Minerals and bulk nutrients like total fat, protein and carbohydrates are rather stable food components, but many phytochemicals are quite sensitive to harvest and post-harvest sample handling before the food sample is actually being analysed. Fresh, unprocessed plant food materials are living organisms: various stress-related enzymatic and chemical reactions may occur in response to cutting (= wounding), cooling, heating or drying. Some of these reactions can be very fast and detectable within a few seconds, e.g. oxidation of ascorbate and unsaturated fatty acids. 

Example of the importance of adequate sample pre treatment
Textbox 4.1: Example of a high-Fe report in a tropical cereal crop (Abebe et al. 2007), which was mainly due to the adhering Fe from the soil.

For analysis of reliable nutrient levels in food, these undesirable reactions need to be prevented as much and as quickly as possible. Especially leafy vegetables can easily lose water by evaporation, and thereby cell integrity, after removing leaves from the plant of by cutting the entire shoot from their root system. The best is freezing food samples in liquid nitrogen directly or at least as quickly as possible after their harvest. Foodstuff growing in or in contact with soil, like potatoes and carrots but also vegetables or cereals (Textbox 4.1), needs to be washed firstly to remove contamination from adhering soil. Perhaps some products may need to be peeled as well, depending which plant tissue needs to be analysed. Large food products, e.g. tomatoes, potatoes, cucumber, bell peppers etcetera, should be quickly cut into workable pieces before freezing in liquid nitrogen, as complete fruits or large pieces are hard to handle subsequently. Once frozen in liquid nitrogen, the sample can be stored at -20°C or for a longer time at -80°C in ultralow freezers. Alternatively, the frozen food may be freeze-dried. It is key that a water-containing food sample stays well frozen all times, also during freeze-drying. After completely freeze-drying, the material can be stored at room temperature but always in the dark and at low humidity, preferably in a desiccator. However, some loss of nutrients may occur upon freeze-drying, depending upon food matrix and specific nutrient. Note: freeze-drying cannot be applied to materials which also needs analysis of volatile phytochemicals, e.g. for determining flavour (aroma) compounds.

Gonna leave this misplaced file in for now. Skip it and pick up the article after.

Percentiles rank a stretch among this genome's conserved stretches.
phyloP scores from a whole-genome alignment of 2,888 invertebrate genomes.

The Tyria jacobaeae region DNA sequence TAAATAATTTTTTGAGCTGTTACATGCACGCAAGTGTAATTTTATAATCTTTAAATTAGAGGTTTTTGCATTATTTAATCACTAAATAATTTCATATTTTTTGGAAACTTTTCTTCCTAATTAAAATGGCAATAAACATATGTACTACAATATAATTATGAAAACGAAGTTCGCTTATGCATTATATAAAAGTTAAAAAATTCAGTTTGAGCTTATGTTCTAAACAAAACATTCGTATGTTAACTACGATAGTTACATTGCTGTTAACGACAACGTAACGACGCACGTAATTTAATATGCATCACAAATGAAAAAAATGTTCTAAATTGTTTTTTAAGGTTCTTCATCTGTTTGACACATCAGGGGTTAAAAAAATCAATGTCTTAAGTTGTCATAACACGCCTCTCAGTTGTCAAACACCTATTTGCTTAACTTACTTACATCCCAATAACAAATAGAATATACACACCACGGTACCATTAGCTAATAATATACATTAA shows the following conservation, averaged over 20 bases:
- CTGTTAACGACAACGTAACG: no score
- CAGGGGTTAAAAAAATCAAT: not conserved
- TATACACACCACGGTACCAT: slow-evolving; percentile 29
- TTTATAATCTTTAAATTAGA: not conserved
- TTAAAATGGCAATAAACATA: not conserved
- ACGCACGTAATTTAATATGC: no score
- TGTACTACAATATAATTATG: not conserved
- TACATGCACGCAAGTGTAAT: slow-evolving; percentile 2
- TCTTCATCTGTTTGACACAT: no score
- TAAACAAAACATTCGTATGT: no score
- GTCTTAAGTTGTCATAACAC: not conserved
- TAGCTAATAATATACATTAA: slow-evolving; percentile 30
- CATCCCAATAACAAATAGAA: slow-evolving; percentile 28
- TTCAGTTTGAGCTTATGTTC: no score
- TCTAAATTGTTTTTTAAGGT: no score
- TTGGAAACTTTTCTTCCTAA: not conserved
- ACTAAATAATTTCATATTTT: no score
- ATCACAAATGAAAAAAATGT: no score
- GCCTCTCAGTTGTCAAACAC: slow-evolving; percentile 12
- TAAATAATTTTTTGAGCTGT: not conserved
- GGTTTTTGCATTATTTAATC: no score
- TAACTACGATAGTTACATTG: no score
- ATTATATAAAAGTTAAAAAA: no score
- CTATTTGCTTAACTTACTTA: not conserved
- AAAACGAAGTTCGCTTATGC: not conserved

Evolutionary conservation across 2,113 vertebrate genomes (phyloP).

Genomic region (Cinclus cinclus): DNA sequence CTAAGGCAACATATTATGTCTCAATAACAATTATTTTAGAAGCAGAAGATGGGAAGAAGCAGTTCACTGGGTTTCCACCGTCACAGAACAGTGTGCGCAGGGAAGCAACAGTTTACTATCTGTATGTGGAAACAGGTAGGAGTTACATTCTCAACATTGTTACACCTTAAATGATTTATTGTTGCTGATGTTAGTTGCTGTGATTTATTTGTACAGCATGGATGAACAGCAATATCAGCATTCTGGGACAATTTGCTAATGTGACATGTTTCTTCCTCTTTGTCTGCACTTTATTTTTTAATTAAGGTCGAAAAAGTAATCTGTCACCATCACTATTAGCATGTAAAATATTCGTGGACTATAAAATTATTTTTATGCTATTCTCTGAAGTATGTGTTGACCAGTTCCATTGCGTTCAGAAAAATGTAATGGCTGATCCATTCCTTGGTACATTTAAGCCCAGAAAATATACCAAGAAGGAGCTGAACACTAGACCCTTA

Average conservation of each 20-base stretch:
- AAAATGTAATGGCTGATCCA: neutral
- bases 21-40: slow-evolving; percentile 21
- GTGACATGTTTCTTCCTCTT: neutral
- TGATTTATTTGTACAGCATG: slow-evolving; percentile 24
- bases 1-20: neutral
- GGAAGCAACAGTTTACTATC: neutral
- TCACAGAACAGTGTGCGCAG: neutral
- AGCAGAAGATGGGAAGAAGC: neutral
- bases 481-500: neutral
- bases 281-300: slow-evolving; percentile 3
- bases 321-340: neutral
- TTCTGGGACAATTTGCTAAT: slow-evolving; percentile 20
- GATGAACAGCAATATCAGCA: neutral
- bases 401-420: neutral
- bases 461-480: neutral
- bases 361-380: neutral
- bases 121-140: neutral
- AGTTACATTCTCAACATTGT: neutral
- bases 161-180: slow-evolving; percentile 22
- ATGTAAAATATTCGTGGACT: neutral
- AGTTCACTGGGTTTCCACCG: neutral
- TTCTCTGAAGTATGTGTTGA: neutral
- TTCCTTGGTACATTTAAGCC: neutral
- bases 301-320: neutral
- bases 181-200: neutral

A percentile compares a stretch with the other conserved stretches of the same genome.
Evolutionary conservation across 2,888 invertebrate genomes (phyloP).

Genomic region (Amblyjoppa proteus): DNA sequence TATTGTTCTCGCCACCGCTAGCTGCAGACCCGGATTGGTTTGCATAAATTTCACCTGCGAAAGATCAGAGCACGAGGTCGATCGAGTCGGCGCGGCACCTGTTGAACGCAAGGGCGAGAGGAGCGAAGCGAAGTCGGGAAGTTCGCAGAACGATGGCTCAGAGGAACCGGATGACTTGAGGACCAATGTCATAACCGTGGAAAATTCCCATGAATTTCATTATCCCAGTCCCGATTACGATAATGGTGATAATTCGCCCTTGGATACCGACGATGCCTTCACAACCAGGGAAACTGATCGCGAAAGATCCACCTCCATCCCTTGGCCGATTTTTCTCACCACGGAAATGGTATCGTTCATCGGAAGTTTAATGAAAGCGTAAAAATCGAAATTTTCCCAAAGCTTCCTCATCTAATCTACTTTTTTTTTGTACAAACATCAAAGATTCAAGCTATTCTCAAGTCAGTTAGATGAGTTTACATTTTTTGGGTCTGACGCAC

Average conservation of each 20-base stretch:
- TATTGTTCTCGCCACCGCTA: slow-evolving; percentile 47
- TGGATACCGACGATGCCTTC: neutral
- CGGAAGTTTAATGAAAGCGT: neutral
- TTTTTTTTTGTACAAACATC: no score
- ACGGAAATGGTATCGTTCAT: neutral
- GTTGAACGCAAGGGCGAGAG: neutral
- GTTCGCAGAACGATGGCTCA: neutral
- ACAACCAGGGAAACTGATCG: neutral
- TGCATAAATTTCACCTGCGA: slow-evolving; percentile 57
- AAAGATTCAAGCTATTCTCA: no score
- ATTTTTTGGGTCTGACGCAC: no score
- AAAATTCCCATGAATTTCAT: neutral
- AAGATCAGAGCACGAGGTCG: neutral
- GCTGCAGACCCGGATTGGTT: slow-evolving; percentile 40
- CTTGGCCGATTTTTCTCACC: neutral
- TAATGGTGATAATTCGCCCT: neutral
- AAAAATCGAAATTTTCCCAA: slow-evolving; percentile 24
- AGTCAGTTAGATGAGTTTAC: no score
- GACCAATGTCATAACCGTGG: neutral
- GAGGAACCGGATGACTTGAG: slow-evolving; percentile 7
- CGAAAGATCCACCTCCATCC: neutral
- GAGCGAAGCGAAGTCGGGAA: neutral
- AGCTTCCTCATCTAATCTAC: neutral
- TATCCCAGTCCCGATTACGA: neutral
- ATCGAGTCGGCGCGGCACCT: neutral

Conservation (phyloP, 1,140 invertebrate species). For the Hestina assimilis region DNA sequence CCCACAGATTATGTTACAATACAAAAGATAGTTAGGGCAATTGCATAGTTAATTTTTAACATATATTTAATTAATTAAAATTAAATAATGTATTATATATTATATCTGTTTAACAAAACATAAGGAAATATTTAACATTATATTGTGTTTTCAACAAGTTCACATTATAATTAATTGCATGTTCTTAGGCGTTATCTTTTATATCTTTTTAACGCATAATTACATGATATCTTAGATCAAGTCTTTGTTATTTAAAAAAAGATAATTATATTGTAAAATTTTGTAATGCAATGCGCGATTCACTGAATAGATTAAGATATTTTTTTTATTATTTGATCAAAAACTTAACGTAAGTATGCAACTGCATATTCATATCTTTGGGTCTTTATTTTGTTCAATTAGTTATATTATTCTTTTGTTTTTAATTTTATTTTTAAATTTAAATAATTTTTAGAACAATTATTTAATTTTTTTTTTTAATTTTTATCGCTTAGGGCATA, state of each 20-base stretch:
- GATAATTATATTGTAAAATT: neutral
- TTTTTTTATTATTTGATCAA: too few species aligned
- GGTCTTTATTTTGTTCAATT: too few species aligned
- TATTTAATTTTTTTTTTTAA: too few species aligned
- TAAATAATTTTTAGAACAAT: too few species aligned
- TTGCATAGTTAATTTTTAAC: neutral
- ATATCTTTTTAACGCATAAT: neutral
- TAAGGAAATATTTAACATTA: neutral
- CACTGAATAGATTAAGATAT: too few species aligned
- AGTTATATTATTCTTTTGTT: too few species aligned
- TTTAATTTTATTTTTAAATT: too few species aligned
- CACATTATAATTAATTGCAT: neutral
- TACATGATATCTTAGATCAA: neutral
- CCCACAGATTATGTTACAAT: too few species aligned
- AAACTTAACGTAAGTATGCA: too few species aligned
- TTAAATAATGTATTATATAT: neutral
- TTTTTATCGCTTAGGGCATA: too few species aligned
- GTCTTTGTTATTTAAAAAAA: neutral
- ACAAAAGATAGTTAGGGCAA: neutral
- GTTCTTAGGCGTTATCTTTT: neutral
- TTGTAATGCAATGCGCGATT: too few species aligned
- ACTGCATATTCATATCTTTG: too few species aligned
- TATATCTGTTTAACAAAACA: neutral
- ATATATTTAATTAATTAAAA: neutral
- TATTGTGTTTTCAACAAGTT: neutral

Both frozen and freeze-dried material should be ground into a fine and homogenous powder, in order to be able to take representative aliquots and for an efficient extraction of the nutrients. Frozen samples can be manually powdered using a liquid nitrogen-cooled pestle and mortar. However, this frequently is though work and time-consuming, and thus rather impractical in cases of large series of samples. Dedicated food grinders exist that can be pre-cooled with liquid nitrogen and enable quick and efficient grinding. Again, it is essential that frozen material should never be allowed to thaw and always kept well-frozen during the entire grinding procedure; especially thin leafy food materials, like spinach, lettuce and endive, can thaw rapidly if not sufficiently cooled. After grinding, the powder obtained should be stored frozen, preferably at -80oC. Likewise, freeze-dried materials can be powdered either manually or by using grinders; the freeze-dried powder can again be stored at room temperature, dry and dark.

Drying food in an air flow, either at room temperature or with heating, is detrimental to most phytochemicals and thus should never be applied for their analysis if the air-drying effect has not been investigated previously. The effect of drying can be determined by comparing frozen, freeze-dried and air-dried samples of the same original plant material. In contrast, air-drying does not affect the levels of minerals.


Abebe Y, Bogale A, Hambidge KM, Stoecker BJ, Bailey K, Gibson RS. 2007. Phytate, zinc, iron and calcium content of selected raw and prepared foods consumed in rural Sidama, Southern Ethiopia, and implications for bioavailability. Journal of Food Composition and Analysis 20: 161–168. DOI: 10.1016/j.jfca.2006.09.003.